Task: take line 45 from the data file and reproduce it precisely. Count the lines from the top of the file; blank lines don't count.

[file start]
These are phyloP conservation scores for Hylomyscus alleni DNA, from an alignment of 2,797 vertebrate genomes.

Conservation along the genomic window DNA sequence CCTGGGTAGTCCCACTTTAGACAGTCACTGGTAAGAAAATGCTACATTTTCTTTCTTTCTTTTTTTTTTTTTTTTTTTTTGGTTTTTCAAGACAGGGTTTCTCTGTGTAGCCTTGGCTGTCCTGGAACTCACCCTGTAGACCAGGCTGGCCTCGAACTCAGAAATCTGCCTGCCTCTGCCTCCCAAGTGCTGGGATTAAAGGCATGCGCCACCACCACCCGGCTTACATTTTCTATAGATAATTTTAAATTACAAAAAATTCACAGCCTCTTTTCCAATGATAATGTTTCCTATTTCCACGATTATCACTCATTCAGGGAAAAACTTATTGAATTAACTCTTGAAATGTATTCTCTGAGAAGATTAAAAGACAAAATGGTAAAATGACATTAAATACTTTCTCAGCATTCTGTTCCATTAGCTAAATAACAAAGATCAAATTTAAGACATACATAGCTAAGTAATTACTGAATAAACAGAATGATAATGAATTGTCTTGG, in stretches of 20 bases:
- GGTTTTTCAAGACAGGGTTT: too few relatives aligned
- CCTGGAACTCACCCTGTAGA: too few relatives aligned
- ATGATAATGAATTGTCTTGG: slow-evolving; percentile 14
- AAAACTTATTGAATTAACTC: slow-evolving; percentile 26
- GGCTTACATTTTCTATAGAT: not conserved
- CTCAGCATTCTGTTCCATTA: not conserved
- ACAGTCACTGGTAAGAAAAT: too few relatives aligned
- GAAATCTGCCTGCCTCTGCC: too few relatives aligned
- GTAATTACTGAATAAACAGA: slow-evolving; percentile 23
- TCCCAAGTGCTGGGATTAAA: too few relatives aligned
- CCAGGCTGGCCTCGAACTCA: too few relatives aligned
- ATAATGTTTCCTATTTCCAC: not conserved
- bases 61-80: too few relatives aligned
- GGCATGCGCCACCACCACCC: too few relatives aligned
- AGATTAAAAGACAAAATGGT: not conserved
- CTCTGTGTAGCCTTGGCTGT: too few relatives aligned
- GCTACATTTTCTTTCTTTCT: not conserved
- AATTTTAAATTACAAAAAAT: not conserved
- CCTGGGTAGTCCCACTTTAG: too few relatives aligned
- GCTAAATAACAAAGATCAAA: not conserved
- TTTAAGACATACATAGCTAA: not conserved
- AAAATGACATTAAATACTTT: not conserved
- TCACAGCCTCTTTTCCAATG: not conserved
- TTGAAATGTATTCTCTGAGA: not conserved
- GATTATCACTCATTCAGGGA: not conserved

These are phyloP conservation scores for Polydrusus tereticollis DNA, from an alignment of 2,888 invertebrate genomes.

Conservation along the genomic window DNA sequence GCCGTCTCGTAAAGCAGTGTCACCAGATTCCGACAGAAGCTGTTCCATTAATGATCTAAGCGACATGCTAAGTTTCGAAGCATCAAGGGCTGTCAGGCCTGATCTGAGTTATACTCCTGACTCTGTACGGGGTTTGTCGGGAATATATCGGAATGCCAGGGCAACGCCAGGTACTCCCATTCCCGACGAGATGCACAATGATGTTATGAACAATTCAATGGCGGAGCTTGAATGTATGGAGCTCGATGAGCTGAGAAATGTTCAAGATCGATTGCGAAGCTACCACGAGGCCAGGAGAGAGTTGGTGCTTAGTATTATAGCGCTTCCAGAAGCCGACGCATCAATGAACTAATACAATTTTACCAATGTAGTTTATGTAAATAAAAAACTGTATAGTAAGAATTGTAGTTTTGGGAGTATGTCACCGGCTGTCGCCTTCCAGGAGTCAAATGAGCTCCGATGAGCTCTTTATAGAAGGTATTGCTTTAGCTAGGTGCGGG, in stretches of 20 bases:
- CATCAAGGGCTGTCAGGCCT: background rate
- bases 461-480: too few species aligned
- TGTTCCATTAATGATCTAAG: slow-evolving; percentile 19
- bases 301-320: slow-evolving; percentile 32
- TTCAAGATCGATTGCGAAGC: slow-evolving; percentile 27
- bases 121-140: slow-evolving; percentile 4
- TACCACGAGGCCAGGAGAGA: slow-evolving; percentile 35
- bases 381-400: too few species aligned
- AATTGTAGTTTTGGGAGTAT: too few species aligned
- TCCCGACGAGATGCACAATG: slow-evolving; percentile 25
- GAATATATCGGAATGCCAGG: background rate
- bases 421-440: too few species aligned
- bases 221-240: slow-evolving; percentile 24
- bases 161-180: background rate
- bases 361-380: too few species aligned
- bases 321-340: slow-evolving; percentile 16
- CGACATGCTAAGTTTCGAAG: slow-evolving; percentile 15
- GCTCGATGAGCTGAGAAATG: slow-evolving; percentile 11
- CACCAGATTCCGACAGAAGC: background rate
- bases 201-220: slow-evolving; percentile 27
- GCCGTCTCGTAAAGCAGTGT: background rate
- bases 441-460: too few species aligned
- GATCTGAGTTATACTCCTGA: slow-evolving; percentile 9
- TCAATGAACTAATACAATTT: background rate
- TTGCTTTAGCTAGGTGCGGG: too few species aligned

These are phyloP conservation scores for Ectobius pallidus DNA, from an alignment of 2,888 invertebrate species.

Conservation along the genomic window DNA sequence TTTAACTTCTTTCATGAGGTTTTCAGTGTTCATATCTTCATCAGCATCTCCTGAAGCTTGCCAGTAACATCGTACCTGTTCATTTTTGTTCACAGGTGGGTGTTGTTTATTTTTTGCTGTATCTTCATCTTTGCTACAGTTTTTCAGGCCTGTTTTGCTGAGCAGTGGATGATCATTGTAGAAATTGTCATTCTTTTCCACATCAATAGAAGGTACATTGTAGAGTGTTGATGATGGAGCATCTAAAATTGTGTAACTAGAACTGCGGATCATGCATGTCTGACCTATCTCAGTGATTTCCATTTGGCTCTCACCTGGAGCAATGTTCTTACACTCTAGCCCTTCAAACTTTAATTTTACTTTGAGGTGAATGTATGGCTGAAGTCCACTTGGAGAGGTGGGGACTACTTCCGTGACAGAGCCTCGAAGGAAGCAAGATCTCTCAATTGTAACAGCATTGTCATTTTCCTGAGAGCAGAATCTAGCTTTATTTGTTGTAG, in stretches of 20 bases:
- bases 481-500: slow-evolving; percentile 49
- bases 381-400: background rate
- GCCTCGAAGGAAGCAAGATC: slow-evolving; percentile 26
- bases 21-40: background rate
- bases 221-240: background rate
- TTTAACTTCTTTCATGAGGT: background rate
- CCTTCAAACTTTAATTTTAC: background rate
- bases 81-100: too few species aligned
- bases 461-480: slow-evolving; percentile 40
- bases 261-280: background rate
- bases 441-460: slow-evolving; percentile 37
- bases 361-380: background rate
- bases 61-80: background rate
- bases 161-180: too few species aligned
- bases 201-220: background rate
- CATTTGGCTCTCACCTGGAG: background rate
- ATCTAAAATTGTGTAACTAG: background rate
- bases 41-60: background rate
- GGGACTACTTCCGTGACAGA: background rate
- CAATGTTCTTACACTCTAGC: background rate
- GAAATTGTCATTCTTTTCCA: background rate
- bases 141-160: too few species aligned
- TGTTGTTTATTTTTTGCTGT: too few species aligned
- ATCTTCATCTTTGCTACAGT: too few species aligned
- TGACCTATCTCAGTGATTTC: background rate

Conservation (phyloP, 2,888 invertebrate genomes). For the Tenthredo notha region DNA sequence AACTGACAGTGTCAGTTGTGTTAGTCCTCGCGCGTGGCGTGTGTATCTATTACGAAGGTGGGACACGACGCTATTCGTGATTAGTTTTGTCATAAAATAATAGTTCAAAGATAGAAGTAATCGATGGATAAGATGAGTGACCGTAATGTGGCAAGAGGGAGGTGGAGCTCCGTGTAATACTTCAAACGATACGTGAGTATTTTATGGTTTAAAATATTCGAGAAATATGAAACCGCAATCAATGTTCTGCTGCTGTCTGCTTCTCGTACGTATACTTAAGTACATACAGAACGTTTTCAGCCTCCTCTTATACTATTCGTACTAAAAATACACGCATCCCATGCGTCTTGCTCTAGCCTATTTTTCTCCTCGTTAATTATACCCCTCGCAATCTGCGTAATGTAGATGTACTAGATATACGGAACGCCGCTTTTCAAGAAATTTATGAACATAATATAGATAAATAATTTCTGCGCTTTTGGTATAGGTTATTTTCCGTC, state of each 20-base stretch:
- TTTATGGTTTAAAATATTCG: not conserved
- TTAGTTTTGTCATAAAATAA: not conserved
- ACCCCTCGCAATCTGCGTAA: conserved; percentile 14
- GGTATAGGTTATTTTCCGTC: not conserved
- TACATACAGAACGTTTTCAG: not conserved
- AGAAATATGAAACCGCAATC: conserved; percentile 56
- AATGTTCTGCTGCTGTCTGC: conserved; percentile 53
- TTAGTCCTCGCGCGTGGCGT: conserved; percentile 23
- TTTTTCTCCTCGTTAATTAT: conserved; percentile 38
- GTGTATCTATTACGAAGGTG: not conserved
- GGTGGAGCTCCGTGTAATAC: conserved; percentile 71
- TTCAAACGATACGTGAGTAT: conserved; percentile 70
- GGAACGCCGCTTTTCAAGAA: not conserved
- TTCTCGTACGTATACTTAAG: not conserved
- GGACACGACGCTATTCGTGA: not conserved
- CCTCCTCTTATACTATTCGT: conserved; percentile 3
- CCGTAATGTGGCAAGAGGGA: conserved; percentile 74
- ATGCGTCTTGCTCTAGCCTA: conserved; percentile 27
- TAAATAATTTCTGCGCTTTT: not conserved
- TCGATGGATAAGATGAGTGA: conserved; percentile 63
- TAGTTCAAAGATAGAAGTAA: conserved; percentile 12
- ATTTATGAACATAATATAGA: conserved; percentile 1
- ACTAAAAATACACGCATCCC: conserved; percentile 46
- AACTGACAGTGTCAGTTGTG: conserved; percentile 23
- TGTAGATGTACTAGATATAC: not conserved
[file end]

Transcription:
- bases 321-340: slow-evolving; percentile 16